The oceanic whitetip shark (Carcharhinus longimanus) was once considered to be one of the most numerous large vertebrates on the planet. Yet ongoing exploitation of this species for it fins, for use in the Asian delicacy shark fin soup, has caused precipitous population declines in many parts of the world. This species has been especially hard-hit in the northwest and western central Atlantic Ocean, where it is now difficult to find them in significant numbers.  Despite the inherent difficulties in finding and studying large, relatively rare oceanic sharks, an international team of researchers successfully satellite-tagged a large number of these animals off Cat Island, The Bahamas, this month in order to track their movements to enable more effective conservation of this top ocean predator.

Edd Brooks, Annabelle Oronti and Sean Williams of the Shark Research and Conservation Program at the Cape Eleuthera Institute, Lucy Howey-Jordan and Dr. Lance Jordan of Microwave Telemetry, Inc., Stuart Cove and the staff of Stuart Cove’s Dive Bahamas, Dr. Demian Chapman of Stony Brook University and Debra Abercrombie of Abercrombie & Fish, undertook a 10-day expedition to Cat Island to conduct the first installment of a long-term project to study the movements and habitat use of oceanic whitetips.

“I have been trying to get down to the Cat Island aggregation since the Shark Research and Conservation Program was founded five years ago, and now, with the incredible support offered by Microwave Telemetry and Stuart Cove and his staff, we have finally got our chance.  This species is one of the most endangered pelagic sharks in the world, yet virtually nothing is known about its basic biology and ecology, something this project will hopefully change,” said Edd Brooks, Program Manager of the Shark Research and Conservation Program at Cape Eleuthera Institute. “This project has been a very unique collaborative initiative between shark diving operators and scientists.  In addition to Stuart Cove’s generous support, we were very lucky to be assisted by Jim Abernethy of Jim Abernethy’s Scuba Adventures, who helped locate sharks during a couple of slow days, and Vinnie and Debra Canabal of Epic Diving who have been keeping an eye out for our tagged animals.  The future success of the project will depend in part on the ongoing support of our partners in the shark diving industry.”

Oceanic whitetips grow to over 10 feet in length, but take at least 6-7 years to reach maturity, making them vulnerable to fishing pressure.  Over the 10-day expedition, the research team captured and tagged the sharks with pop-up satellite archival transmitters (PSATs) to record depth, temperature and light-level data which are later transmitted to a satellite. The researchers then get emails that relay the shark’s estimated position, dive history and temperature profile over the life of the transmitter.  Five of the 17 satellite tags deployed were experimental fin tags that will provide accurate, and near real-time, geo-location information over the next 18 months.  Safety of the research team and the sharks themselves was paramount during the study and all sharks were held in the water during attachment of both types of satellite tags.  Three of the captured animals have since been spotted during shark dives in the area and all appeared to be healthy and happy.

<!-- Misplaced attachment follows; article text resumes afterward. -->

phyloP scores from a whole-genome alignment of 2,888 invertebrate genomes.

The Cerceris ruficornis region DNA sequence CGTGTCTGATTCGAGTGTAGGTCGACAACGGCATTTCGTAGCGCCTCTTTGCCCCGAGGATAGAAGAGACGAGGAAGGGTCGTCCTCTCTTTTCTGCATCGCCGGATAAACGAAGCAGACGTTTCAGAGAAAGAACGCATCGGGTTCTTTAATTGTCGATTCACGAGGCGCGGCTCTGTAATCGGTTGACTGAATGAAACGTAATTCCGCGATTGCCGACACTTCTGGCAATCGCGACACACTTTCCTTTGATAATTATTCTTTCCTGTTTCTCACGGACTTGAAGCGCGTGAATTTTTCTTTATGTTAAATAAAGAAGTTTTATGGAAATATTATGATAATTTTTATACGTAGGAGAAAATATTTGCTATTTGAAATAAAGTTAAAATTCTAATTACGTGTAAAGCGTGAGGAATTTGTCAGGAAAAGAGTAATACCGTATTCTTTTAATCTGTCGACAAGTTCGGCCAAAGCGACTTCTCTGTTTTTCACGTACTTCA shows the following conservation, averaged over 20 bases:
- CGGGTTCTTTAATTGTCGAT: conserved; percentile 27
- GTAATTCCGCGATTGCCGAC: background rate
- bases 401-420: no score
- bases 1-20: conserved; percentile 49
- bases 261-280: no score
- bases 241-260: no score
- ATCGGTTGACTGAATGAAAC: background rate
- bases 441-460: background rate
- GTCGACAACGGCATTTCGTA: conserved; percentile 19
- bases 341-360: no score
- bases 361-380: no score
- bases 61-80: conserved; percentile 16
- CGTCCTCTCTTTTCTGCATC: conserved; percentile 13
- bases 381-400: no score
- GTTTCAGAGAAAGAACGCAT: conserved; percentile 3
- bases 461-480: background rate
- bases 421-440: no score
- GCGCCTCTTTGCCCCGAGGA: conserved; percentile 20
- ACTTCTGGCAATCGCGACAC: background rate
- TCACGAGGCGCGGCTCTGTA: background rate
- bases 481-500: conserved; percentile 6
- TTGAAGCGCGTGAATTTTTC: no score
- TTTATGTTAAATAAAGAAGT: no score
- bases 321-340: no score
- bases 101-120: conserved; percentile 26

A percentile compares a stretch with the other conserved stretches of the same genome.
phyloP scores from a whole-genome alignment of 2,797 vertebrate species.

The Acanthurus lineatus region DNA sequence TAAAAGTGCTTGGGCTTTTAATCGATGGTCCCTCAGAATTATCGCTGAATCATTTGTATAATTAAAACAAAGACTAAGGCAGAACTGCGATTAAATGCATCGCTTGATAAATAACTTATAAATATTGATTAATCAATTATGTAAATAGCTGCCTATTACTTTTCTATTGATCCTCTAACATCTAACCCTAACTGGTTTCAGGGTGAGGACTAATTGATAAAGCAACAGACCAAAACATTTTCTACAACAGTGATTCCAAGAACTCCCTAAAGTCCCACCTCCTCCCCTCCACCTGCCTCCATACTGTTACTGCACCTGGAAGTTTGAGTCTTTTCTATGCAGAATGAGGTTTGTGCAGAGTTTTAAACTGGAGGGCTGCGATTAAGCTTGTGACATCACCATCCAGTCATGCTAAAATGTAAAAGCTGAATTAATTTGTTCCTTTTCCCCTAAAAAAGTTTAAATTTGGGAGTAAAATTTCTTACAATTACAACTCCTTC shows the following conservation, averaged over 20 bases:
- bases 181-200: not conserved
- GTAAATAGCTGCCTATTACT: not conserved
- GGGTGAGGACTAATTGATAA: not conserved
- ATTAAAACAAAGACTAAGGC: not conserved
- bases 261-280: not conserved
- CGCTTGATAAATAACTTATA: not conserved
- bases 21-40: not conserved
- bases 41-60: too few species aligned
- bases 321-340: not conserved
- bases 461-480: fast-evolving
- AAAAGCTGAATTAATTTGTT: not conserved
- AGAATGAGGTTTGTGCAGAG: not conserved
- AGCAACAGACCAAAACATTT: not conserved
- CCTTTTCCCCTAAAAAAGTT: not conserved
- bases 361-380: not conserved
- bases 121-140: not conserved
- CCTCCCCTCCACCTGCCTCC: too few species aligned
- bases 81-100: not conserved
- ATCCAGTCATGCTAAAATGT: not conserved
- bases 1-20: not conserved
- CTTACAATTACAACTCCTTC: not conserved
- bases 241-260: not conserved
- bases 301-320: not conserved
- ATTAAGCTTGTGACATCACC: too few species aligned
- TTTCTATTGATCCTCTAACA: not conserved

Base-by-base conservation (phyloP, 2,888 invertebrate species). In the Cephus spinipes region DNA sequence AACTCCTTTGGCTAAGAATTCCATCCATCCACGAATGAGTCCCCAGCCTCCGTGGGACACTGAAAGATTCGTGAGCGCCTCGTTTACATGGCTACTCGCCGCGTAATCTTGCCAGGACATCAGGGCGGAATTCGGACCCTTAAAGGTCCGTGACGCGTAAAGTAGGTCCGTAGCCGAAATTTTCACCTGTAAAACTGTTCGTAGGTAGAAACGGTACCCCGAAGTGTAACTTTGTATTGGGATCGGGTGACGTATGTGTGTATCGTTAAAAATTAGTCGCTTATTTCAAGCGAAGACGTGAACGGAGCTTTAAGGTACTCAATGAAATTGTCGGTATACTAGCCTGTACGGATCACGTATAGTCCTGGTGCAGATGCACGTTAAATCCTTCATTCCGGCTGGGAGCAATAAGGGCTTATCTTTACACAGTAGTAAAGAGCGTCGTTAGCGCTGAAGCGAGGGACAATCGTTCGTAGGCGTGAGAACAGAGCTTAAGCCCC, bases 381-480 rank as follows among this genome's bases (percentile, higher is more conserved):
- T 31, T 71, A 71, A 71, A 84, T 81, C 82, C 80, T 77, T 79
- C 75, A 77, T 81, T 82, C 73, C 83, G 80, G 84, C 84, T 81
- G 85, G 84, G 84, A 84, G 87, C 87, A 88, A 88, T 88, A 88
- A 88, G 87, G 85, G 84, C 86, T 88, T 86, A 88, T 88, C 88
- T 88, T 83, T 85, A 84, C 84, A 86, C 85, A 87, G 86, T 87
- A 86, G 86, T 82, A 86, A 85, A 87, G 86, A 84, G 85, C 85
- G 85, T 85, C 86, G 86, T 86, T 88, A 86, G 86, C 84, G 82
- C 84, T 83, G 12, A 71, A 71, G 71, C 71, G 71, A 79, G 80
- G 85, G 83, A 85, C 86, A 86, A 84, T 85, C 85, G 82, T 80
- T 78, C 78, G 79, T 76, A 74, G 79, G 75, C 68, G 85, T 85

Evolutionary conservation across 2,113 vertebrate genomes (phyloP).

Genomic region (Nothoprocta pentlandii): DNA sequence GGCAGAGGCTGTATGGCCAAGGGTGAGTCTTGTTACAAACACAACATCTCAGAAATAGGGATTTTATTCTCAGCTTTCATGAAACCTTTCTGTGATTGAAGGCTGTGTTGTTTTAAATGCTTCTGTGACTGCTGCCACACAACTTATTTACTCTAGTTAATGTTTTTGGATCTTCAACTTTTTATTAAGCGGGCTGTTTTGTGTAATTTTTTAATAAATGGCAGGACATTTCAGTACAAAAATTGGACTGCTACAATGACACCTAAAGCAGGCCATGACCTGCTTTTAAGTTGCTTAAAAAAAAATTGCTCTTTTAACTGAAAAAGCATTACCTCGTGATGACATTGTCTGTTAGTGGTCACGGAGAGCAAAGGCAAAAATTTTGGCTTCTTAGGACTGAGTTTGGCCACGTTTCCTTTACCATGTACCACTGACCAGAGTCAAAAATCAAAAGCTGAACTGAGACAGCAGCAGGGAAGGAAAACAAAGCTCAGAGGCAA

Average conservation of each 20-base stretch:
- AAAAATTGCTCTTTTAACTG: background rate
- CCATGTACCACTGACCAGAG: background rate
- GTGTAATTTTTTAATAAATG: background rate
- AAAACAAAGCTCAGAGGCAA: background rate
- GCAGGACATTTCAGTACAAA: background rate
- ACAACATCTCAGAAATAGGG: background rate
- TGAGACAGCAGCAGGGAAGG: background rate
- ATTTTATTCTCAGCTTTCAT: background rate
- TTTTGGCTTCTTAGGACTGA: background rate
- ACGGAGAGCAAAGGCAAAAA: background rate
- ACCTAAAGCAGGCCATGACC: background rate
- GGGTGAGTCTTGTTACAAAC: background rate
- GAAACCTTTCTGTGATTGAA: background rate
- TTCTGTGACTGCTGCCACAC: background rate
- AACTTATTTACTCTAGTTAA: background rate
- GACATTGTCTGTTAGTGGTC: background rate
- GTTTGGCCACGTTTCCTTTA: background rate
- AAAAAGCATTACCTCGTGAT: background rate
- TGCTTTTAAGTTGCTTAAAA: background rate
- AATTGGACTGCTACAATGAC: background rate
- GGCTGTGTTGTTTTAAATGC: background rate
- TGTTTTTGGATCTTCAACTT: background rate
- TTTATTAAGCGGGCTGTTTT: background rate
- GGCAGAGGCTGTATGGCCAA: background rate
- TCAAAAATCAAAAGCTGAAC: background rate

“The technology to make this study a reality has been around for nearly 15 years and it’s a shame that it took so long to begin a thorough study of this dwindling species,” said Lucy Howey-Jordan, Scientific Liaison at Microwave Telemetry, Inc. “It required incredible efforts from our multidisciplinary team to make this project happen. Hopefully, the data we collect will aid fisheries managers in their decision making and give this species a real shot of rebuilding.”

The Bahamas is widely credited as being a leader in shark conservation after banning longline fishing in the late 1990s.  The opportunity to study the wide variety of species that exist here, both in deep and shallow water, in a relatively undisturbed state has put The Bahamas on the map for shark researchers and filmmakers from all around the world.  “In many places, a large concentration of adult oceanic whitetips relatively close to shore like this would have been targeted for their fins and possibly fished out, “ said Dr. Demian Chapman, the Assistant Director of Science at the Institute for Ocean Conservation Science based at Stony Brook University. “The abundance of these threatened sharks off Cat Island is a testament to the conservation ethic and ingenuity of the people of The Bahamas”.

Dr. Chapman also noted ongoing efforts of the Bahamas National Trust, Pew Environment Group and others to strengthen shark conservation within the Bahamas.  “The government of The Bahamas is in a unique position to build on the longline ban by developing specific policies to protect sharks. This would solidify the reputation of the Bahamas as a global leader in marine conservation and would help ensure the survival of these top predators for future generations”.

The project has been off to a successful start, and the first of the deployed satellite tags have begun transmitting data on the shark’s whereabouts and will continue to relay crucial habitat-use information over coming months.  In the meantime the research team has already started planning next year’s trip with members of the local dive community

“The shark diving industry provides vital, non-consumptive value for sharks in Bahamian waters and injects a significant amount of money into the Bahamian economy” said Stuart Cove, a local dive operator who provided much of the logistical support for the trip. “The Bahamas is at the forefront of this rapidly growing industry and it is essential that that we work with scientists and policy-makers to understand and manage these important economic and ecological resources in a sensible fashion.”